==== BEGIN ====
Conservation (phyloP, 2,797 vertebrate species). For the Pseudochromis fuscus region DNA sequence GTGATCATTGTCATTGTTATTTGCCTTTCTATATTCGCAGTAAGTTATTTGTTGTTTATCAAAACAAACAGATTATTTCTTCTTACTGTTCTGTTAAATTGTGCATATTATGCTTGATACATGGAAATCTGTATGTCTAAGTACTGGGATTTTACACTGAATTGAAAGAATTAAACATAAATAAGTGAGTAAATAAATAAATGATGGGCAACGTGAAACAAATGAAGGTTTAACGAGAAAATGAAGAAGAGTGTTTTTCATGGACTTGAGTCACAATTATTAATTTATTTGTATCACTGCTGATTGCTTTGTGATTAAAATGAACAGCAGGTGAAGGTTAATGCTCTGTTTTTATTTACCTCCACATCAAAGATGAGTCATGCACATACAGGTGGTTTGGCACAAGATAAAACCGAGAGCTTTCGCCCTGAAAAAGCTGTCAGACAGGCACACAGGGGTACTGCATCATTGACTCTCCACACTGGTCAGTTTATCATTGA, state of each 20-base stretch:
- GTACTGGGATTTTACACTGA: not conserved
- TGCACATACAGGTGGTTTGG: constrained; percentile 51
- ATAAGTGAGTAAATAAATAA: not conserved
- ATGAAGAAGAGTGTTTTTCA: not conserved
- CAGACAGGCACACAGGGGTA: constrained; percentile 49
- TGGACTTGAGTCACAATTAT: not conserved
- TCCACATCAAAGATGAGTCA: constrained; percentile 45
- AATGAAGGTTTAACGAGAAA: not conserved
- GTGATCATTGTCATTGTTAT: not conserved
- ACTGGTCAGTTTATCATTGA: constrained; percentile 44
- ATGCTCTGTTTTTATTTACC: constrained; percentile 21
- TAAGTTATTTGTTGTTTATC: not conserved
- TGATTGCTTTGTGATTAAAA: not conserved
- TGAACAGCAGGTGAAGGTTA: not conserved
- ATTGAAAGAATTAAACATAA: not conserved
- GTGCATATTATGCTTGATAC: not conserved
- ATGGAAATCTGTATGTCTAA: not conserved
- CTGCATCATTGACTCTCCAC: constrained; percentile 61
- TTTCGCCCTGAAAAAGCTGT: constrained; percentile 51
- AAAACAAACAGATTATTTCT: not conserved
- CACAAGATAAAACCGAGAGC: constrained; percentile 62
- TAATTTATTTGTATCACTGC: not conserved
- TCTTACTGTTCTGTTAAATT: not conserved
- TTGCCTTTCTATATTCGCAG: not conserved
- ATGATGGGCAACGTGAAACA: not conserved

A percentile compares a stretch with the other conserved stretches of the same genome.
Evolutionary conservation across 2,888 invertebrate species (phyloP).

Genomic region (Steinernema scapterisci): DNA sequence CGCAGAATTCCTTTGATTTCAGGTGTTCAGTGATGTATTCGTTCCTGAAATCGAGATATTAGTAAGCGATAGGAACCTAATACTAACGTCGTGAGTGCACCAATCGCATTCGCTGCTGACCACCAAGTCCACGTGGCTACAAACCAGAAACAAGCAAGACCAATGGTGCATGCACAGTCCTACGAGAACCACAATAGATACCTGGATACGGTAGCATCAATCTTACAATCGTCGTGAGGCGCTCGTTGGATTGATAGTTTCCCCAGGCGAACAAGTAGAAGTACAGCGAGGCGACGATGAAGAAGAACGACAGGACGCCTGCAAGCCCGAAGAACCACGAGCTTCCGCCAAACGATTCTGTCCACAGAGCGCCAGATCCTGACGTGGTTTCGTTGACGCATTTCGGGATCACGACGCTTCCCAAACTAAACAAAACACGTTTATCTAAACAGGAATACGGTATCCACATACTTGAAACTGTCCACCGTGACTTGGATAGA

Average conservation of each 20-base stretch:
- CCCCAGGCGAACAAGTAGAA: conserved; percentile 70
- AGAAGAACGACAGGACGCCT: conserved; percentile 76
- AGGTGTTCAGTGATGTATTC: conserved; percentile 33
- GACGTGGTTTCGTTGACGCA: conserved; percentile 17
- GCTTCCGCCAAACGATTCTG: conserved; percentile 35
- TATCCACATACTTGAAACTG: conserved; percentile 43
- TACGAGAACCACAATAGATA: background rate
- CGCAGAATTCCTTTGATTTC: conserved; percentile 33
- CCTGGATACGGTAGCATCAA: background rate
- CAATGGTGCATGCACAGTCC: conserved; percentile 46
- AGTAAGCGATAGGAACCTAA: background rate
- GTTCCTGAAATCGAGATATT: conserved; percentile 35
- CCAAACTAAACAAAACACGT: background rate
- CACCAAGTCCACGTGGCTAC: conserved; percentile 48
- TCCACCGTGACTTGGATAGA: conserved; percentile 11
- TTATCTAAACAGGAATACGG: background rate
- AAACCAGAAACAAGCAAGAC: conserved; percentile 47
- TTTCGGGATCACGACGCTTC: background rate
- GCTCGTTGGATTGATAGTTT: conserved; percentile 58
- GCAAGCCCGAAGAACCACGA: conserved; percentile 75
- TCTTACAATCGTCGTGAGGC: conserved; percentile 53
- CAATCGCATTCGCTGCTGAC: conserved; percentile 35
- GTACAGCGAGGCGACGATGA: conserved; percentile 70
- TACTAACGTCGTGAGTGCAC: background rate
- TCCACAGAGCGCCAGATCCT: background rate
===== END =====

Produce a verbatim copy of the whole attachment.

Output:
Conservation (phyloP, 2,797 vertebrate species). For the Pseudochromis fuscus region DNA sequence GTGATCATTGTCATTGTTATTTGCCTTTCTATATTCGCAGTAAGTTATTTGTTGTTTATCAAAACAAACAGATTATTTCTTCTTACTGTTCTGTTAAATTGTGCATATTATGCTTGATACATGGAAATCTGTATGTCTAAGTACTGGGATTTTACACTGAATTGAAAGAATTAAACATAAATAAGTGAGTAAATAAATAAATGATGGGCAACGTGAAACAAATGAAGGTTTAACGAGAAAATGAAGAAGAGTGTTTTTCATGGACTTGAGTCACAATTATTAATTTATTTGTATCACTGCTGATTGCTTTGTGATTAAAATGAACAGCAGGTGAAGGTTAATGCTCTGTTTTTATTTACCTCCACATCAAAGATGAGTCATGCACATACAGGTGGTTTGGCACAAGATAAAACCGAGAGCTTTCGCCCTGAAAAAGCTGTCAGACAGGCACACAGGGGTACTGCATCATTGACTCTCCACACTGGTCAGTTTATCATTGA, state of each 20-base stretch:
- GTACTGGGATTTTACACTGA: not conserved
- TGCACATACAGGTGGTTTGG: constrained; percentile 51
- ATAAGTGAGTAAATAAATAA: not conserved
- ATGAAGAAGAGTGTTTTTCA: not conserved
- CAGACAGGCACACAGGGGTA: constrained; percentile 49
- TGGACTTGAGTCACAATTAT: not conserved
- TCCACATCAAAGATGAGTCA: constrained; percentile 45
- AATGAAGGTTTAACGAGAAA: not conserved
- GTGATCATTGTCATTGTTAT: not conserved
- ACTGGTCAGTTTATCATTGA: constrained; percentile 44
- ATGCTCTGTTTTTATTTACC: constrained; percentile 21
- TAAGTTATTTGTTGTTTATC: not conserved
- TGATTGCTTTGTGATTAAAA: not conserved
- TGAACAGCAGGTGAAGGTTA: not conserved
- ATTGAAAGAATTAAACATAA: not conserved
- GTGCATATTATGCTTGATAC: not conserved
- ATGGAAATCTGTATGTCTAA: not conserved
- CTGCATCATTGACTCTCCAC: constrained; percentile 61
- TTTCGCCCTGAAAAAGCTGT: constrained; percentile 51
- AAAACAAACAGATTATTTCT: not conserved
- CACAAGATAAAACCGAGAGC: constrained; percentile 62
- TAATTTATTTGTATCACTGC: not conserved
- TCTTACTGTTCTGTTAAATT: not conserved
- TTGCCTTTCTATATTCGCAG: not conserved
- ATGATGGGCAACGTGAAACA: not conserved

A percentile compares a stretch with the other conserved stretches of the same genome.
Evolutionary conservation across 2,888 invertebrate species (phyloP).

Genomic region (Steinernema scapterisci): DNA sequence CGCAGAATTCCTTTGATTTCAGGTGTTCAGTGATGTATTCGTTCCTGAAATCGAGATATTAGTAAGCGATAGGAACCTAATACTAACGTCGTGAGTGCACCAATCGCATTCGCTGCTGACCACCAAGTCCACGTGGCTACAAACCAGAAACAAGCAAGACCAATGGTGCATGCACAGTCCTACGAGAACCACAATAGATACCTGGATACGGTAGCATCAATCTTACAATCGTCGTGAGGCGCTCGTTGGATTGATAGTTTCCCCAGGCGAACAAGTAGAAGTACAGCGAGGCGACGATGAAGAAGAACGACAGGACGCCTGCAAGCCCGAAGAACCACGAGCTTCCGCCAAACGATTCTGTCCACAGAGCGCCAGATCCTGACGTGGTTTCGTTGACGCATTTCGGGATCACGACGCTTCCCAAACTAAACAAAACACGTTTATCTAAACAGGAATACGGTATCCACATACTTGAAACTGTCCACCGTGACTTGGATAGA

Average conservation of each 20-base stretch:
- CCCCAGGCGAACAAGTAGAA: conserved; percentile 70
- AGAAGAACGACAGGACGCCT: conserved; percentile 76
- AGGTGTTCAGTGATGTATTC: conserved; percentile 33
- GACGTGGTTTCGTTGACGCA: conserved; percentile 17
- GCTTCCGCCAAACGATTCTG: conserved; percentile 35
- TATCCACATACTTGAAACTG: conserved; percentile 43
- TACGAGAACCACAATAGATA: background rate
- CGCAGAATTCCTTTGATTTC: conserved; percentile 33
- CCTGGATACGGTAGCATCAA: background rate
- CAATGGTGCATGCACAGTCC: conserved; percentile 46
- AGTAAGCGATAGGAACCTAA: background rate
- GTTCCTGAAATCGAGATATT: conserved; percentile 35
- CCAAACTAAACAAAACACGT: background rate
- CACCAAGTCCACGTGGCTAC: conserved; percentile 48
- TCCACCGTGACTTGGATAGA: conserved; percentile 11
- TTATCTAAACAGGAATACGG: background rate
- AAACCAGAAACAAGCAAGAC: conserved; percentile 47
- TTTCGGGATCACGACGCTTC: background rate
- GCTCGTTGGATTGATAGTTT: conserved; percentile 58
- GCAAGCCCGAAGAACCACGA: conserved; percentile 75
- TCTTACAATCGTCGTGAGGC: conserved; percentile 53
- CAATCGCATTCGCTGCTGAC: conserved; percentile 35
- GTACAGCGAGGCGACGATGA: conserved; percentile 70
- TACTAACGTCGTGAGTGCAC: background rate
- TCCACAGAGCGCCAGATCCT: background rate